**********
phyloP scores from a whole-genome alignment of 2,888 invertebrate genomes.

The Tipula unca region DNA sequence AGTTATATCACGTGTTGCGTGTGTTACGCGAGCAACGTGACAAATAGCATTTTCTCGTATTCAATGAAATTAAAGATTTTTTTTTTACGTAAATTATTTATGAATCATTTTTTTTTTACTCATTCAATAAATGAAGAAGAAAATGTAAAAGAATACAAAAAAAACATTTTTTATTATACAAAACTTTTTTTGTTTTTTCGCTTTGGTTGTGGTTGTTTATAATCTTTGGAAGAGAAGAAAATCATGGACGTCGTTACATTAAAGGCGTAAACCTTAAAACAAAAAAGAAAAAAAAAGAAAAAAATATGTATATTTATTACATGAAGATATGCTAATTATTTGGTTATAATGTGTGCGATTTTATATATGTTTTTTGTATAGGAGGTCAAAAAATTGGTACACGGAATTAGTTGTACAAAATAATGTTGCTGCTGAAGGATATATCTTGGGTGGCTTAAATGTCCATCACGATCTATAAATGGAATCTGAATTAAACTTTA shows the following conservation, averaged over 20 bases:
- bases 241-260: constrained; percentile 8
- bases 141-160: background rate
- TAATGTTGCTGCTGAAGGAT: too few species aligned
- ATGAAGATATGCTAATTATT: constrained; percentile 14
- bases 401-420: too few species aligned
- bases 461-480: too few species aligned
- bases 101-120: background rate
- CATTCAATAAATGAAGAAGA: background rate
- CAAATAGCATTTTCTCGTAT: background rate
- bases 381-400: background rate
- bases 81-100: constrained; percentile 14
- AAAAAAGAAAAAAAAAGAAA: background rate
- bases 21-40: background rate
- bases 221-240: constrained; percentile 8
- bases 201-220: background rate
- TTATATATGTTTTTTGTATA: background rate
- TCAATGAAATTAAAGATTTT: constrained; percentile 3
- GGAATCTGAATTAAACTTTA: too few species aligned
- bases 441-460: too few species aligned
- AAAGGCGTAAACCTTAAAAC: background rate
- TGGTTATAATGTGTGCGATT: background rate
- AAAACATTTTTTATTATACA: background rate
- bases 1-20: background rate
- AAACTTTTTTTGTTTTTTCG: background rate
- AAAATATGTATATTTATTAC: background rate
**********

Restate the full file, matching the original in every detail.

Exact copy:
phyloP scores from a whole-genome alignment of 2,888 invertebrate genomes.

The Tipula unca region DNA sequence AGTTATATCACGTGTTGCGTGTGTTACGCGAGCAACGTGACAAATAGCATTTTCTCGTATTCAATGAAATTAAAGATTTTTTTTTTACGTAAATTATTTATGAATCATTTTTTTTTTACTCATTCAATAAATGAAGAAGAAAATGTAAAAGAATACAAAAAAAACATTTTTTATTATACAAAACTTTTTTTGTTTTTTCGCTTTGGTTGTGGTTGTTTATAATCTTTGGAAGAGAAGAAAATCATGGACGTCGTTACATTAAAGGCGTAAACCTTAAAACAAAAAAGAAAAAAAAAGAAAAAAATATGTATATTTATTACATGAAGATATGCTAATTATTTGGTTATAATGTGTGCGATTTTATATATGTTTTTTGTATAGGAGGTCAAAAAATTGGTACACGGAATTAGTTGTACAAAATAATGTTGCTGCTGAAGGATATATCTTGGGTGGCTTAAATGTCCATCACGATCTATAAATGGAATCTGAATTAAACTTTA shows the following conservation, averaged over 20 bases:
- bases 241-260: constrained; percentile 8
- bases 141-160: background rate
- TAATGTTGCTGCTGAAGGAT: too few species aligned
- ATGAAGATATGCTAATTATT: constrained; percentile 14
- bases 401-420: too few species aligned
- bases 461-480: too few species aligned
- bases 101-120: background rate
- CATTCAATAAATGAAGAAGA: background rate
- CAAATAGCATTTTCTCGTAT: background rate
- bases 381-400: background rate
- bases 81-100: constrained; percentile 14
- AAAAAAGAAAAAAAAAGAAA: background rate
- bases 21-40: background rate
- bases 221-240: constrained; percentile 8
- bases 201-220: background rate
- TTATATATGTTTTTTGTATA: background rate
- TCAATGAAATTAAAGATTTT: constrained; percentile 3
- GGAATCTGAATTAAACTTTA: too few species aligned
- bases 441-460: too few species aligned
- AAAGGCGTAAACCTTAAAAC: background rate
- TGGTTATAATGTGTGCGATT: background rate
- AAAACATTTTTTATTATACA: background rate
- bases 1-20: background rate
- AAACTTTTTTTGTTTTTTCG: background rate
- AAAATATGTATATTTATTAC: background rate